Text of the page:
The first step in preparing a living will is to determine what you want in it. This sounds much easier than it is. Its a huge decision, but it can be revised. Your choices will be influenced by your spiritual beliefs. You might think you don’t have any spiritual beliefs, but not believing in God or an afterlife is a belief about whether or not they exist or whether you care about them.
If you consider yourself to be an agnostic or atheist, you will want to gather whatever human wisdom you can any way you can. You probably have relationships with people you admire for their wisdom. Ask their advice. They may not want to give you advice about such a weighty matter, but you can ask. At least ask for the process they go through in making difficult decisions. Don’t know anyone you can ask? Study written material on decision-making processes. It can’t hurt to do both, provided death is not immanent, but at least do ponder the matter for awhile.
If you do believe in God, you should ask him for wisdom in making the important decisions about what to put in your living will. The Bible teaches that wisdom is available to anyone who asks God for it. King Solomon was considered the wisest man on earth. He had asked God for wisdom, and God commended Solomon for that (I Kings 3:10-14, New International Version).
Of course divine wisdom does not necessarily contradict human wisdom. If you want human advice, you can ask a hospital chaplain or other spiritual advisor.
One of the ways that God gave Solomon wisdom was through education. Knowledge is not the same as wisdom, but it gives us factors to consider in making decisions. Some bits of knowledge you will need are:
1. the various medical technologies and treatments that are often used to prolong life, including any used specifically for your conditions
2. the current legal definition of death
3. the feelings of those closest to you about their readiness to let you go
4. definitions of the current medical phrases used in living wills
USA Today, updated an article on October 8. 2009 about medical ethics issues relating to living wills. The article, by Cathy Lynn Grossman, is entitled “Life and death: Hospital ethics panels help families decide”. Obviously such panels and their members are informed sources of advice. These panels include a variety of medical professionals, social workers and chaplains.
Ms. Grossman points out that Catholic hospitals comply with “the ethical and religious directives spelled out by the U.S. Conference of Catholic Bishops”. You might want to find out what these are, whether or not you are Roman Catholic. If you disagree with those directives, you should state in your living will that you do not want to die in a Catholic hospital. You should also inform people who might take you to a hospital that you want to go to a non-Catholic hospital. It would be even better include the name of the hospital you prefer. This is to avoid a potential power struggle over which ethics apply to your situation.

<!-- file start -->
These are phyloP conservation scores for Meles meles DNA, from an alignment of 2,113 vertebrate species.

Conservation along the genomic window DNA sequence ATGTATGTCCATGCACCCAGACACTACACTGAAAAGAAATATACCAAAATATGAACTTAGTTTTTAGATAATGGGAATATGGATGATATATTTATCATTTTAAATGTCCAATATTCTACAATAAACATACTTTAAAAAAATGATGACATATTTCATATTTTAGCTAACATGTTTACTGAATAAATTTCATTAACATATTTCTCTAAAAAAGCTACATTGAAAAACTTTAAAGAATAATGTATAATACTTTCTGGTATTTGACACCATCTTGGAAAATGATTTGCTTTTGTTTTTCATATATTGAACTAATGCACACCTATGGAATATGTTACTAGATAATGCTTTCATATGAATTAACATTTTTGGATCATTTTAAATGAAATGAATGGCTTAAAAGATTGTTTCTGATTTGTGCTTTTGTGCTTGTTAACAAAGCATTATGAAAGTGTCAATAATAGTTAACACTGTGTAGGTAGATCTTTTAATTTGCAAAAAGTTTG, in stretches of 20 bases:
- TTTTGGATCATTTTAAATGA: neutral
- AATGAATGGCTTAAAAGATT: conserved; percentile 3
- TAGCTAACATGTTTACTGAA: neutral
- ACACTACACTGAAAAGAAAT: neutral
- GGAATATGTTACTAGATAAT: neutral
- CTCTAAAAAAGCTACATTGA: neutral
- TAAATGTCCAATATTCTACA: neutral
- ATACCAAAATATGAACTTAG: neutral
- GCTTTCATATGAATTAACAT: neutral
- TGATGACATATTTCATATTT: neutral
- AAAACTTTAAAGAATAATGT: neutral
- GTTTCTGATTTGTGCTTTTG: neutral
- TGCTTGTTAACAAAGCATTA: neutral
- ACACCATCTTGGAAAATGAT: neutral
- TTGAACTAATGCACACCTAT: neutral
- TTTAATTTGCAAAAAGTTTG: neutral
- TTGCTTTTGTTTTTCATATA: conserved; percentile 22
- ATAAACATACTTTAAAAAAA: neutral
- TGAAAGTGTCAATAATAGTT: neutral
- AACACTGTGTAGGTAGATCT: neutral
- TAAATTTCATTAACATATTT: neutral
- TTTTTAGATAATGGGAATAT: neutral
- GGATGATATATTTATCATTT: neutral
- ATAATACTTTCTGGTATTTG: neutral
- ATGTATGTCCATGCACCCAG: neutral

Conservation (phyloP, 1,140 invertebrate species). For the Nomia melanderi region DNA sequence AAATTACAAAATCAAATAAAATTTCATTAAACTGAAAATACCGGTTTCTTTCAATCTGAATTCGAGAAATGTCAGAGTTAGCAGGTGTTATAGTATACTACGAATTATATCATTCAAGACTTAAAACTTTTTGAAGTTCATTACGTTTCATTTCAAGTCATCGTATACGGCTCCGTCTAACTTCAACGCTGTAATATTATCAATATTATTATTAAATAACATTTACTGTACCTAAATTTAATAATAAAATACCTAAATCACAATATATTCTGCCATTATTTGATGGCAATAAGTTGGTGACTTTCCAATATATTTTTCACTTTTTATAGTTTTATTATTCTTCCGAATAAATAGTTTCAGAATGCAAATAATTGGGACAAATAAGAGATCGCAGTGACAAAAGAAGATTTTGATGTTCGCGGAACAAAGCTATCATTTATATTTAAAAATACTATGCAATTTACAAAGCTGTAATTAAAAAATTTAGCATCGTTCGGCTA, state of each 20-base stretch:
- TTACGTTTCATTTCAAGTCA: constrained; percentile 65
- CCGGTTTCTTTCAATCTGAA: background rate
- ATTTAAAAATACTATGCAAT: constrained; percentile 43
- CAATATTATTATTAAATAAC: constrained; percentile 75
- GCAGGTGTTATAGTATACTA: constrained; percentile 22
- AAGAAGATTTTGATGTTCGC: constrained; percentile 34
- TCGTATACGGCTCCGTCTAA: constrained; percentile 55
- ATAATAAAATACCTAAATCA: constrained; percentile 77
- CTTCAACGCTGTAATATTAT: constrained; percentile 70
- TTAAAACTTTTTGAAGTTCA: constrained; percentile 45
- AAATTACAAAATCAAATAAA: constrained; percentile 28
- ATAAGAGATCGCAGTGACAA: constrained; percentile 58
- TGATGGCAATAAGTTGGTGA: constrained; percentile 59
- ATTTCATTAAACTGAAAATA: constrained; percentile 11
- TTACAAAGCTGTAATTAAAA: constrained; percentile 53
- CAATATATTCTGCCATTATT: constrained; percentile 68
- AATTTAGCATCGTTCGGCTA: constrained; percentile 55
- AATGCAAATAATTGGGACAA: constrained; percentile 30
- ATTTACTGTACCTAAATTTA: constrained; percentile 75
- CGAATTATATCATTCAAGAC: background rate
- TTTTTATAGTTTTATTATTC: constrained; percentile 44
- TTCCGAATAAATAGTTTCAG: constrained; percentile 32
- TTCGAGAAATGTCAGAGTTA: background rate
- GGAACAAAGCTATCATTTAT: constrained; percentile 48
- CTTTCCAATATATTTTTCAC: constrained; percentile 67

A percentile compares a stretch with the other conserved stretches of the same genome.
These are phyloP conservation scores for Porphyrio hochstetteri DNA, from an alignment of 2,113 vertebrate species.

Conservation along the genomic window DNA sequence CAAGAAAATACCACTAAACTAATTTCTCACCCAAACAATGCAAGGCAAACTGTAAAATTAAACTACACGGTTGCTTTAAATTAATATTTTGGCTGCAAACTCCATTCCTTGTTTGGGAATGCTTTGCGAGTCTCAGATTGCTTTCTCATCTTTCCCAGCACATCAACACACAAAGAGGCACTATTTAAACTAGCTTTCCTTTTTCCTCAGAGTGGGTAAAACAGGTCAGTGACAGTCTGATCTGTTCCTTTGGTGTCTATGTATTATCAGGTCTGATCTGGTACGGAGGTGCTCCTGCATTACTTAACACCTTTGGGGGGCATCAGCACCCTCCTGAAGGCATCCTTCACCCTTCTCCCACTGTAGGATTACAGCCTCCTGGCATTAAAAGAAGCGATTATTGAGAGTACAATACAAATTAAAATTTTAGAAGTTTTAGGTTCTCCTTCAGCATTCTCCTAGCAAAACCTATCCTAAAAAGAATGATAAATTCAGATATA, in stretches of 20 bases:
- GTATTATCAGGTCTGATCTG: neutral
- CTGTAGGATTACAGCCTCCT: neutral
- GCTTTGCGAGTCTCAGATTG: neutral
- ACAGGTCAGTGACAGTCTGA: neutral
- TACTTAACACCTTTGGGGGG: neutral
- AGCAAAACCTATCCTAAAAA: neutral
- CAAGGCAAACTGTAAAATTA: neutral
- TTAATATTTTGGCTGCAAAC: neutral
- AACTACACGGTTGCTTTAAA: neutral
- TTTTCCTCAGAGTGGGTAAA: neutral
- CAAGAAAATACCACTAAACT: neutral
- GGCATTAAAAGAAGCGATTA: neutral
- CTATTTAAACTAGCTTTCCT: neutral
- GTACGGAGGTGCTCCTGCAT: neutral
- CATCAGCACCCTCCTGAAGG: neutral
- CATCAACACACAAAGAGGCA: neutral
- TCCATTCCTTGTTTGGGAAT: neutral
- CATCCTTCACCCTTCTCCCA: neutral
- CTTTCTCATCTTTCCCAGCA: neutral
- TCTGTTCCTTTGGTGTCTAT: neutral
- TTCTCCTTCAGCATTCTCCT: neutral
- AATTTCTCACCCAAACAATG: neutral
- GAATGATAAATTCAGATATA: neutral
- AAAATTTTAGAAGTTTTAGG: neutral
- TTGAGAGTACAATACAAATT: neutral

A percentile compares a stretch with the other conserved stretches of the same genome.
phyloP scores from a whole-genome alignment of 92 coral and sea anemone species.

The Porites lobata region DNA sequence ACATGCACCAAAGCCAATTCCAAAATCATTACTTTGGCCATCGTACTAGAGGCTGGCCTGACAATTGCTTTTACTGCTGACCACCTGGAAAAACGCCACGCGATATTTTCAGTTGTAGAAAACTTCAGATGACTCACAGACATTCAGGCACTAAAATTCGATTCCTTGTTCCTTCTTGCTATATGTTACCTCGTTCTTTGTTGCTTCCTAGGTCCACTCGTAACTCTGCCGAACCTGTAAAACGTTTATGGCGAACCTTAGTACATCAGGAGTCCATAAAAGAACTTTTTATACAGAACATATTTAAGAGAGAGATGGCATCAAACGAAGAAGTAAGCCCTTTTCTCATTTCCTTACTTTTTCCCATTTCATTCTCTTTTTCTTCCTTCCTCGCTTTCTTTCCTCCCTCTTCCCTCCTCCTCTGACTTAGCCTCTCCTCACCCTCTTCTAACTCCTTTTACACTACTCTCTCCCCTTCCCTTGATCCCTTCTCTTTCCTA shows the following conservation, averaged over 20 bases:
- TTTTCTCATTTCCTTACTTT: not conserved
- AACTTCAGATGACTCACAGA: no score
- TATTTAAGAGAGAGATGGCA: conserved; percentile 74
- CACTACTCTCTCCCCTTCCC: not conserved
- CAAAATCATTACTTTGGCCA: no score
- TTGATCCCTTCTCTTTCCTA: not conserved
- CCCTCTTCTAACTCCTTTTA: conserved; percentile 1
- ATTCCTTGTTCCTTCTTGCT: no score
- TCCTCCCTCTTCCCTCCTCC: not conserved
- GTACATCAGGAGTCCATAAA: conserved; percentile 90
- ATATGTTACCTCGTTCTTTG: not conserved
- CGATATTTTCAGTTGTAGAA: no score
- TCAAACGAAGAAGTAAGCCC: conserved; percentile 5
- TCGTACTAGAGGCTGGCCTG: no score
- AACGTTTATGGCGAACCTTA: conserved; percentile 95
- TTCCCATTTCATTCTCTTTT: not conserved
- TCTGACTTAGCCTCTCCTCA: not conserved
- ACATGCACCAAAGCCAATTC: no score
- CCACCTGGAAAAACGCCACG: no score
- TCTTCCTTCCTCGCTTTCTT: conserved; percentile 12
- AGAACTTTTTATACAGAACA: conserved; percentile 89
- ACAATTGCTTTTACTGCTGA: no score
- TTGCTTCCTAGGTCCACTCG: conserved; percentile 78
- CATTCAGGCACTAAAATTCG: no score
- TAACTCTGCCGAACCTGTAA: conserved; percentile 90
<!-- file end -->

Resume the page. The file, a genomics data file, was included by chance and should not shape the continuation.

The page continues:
Getting the Form
Most hospitals have living will forms.They are all the same non-white color. This makes them easy to find in a patient’s chart. Usually the forms are short and simple. If they are too short for you to say all you want, attach an extra typewritten page and on the form write “See attached page.” You can also print one off the internet. State laws about living wills vary. If you travel repeatedly to the same locations, you might want to have forms from each state that you commonly visit.
Signing the Form
Sign the form and any attached page, assuming you are able to write. If not make your mark in the presence of a notary and have the form notarized. Most banks have at least one notary. Sometimes they make notary services available to their own account-holders free of charge. You just need to ask. If you are hospitalized at the time, ask hospital staff to send you a notary or help you find one.
Distributing the Form
It’s extremely important that the form be available to the right people. They include at least the medical professionals attending you. You probably don’t know who they will be, so you should file a copy of your living will in the hospital you would probably be in, if you were near home when hospitalized. Unless you are “glued to your home”, you could be hospitalized elsewhere. You can carry your living will in your wallet or purse.
You should also give a copy to an individual close to you whom you trust very much, and to your attorney, if you have one.
To him or her you can explain any details that you could not include in the will itself. You can also offer your rationale for your preferences. That person might be one who would grieve deeply for you. It would be comforting to know why you made the decisions you did.
Reviewing the Living Will
As long as you are alive and able to communicate you can revise or replace your living will. You should look at it periodically in case you have changed your mind about something on it or in case there are new factors to consider – new legal issues, new medical technologies or new relationships.
Creating your living will is a simple process, but it is a process that should involve your deeper thinking skills, your communication skills, processing your emotions. It might even include helping key people in your life to process their own feelings.